Purpose: To describe the in vivo anatomy of the peripheral compartment of the hip joint using a systematic sequence of examination without traction. Type of Study: Case series. Methods: We performed 35 hip arthroscopies without traction from an anterolateral portal in the supine position. Free draping and a good range of movement of the hip joint were used to relax parts of the capsule and increase the intra-articular volume of the area that was inspected. Each procedure was documented on a standard protocol including detailed information on technical features and normal and pathologic intra-articular findings. Results: A comprehensive inspection of the peripheral compartment was obtained from the anterolateral portal. A systematic sequence of examination was developed separating the periphery of the hip joint into 7 areas: anterior neck area, medial neck area, medial head area, anterior head area, lateral head area, lateral neck area, and posterior area. The arthroscopic in vivo anatomy of each area is described. In 3 patients, 1 to 3 loose bodies were removed. In 1 patient with a synovial chondromatosis, 40 chondromas were retrieved. In osteoarthritis, impinging osteophytes were trimmed in 3 cases and partial synovectomy was performed in 10 patients. The following complications were observed: a temporary sensory deficit of the lateral femoral cutaneus nerve in 1 patient, scuffing of the anterior surface of the femoral head in 3 patients, detaching of an osteophyte in 1 patient, and partial tears of the anterior synovial fold in 10 patients. Conclusions: Arthroscopy without traction allows for a complete evaluation of hip anatomy without the loaded articular surfaces, the acetabular fossa, and the ligamentum teres. For a complete overview of both the central and peripheral part of the hip, traction is necessary for the central part.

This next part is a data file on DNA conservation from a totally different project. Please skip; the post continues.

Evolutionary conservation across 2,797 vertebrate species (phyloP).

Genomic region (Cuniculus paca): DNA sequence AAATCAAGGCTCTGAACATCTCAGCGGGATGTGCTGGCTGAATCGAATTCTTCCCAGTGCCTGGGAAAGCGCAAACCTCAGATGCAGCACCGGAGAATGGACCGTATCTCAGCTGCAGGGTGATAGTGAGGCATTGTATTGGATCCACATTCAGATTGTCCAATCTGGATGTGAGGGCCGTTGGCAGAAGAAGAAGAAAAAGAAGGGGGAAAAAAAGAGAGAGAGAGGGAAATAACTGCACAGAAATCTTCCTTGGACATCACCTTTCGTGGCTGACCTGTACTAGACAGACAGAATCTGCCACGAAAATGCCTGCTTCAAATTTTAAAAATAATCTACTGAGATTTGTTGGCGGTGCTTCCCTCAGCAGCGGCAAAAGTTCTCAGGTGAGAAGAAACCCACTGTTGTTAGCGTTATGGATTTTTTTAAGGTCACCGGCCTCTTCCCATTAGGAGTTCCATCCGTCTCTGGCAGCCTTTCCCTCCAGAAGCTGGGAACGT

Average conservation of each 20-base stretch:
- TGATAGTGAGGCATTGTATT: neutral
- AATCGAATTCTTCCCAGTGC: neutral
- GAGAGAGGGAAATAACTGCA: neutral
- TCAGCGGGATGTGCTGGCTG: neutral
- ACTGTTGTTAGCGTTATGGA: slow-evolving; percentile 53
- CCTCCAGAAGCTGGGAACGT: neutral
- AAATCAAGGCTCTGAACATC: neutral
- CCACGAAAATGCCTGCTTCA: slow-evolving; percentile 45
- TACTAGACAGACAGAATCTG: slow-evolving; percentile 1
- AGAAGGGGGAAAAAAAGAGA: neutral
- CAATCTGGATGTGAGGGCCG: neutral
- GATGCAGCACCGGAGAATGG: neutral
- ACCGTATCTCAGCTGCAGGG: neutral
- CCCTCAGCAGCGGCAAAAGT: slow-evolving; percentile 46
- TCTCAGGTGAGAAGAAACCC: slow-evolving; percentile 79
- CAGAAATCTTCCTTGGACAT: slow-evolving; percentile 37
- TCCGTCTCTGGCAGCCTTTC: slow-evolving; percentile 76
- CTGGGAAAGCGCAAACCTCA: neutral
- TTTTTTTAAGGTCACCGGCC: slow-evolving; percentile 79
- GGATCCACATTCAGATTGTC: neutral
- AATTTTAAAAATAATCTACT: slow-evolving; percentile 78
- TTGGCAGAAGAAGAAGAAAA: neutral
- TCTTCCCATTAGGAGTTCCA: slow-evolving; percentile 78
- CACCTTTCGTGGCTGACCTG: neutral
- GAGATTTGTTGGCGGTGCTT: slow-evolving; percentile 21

|Number of pages
|Arthroscopy - Journal of Arthroscopic and Related Surgery
|Published - 2001
- Hip arthroscopy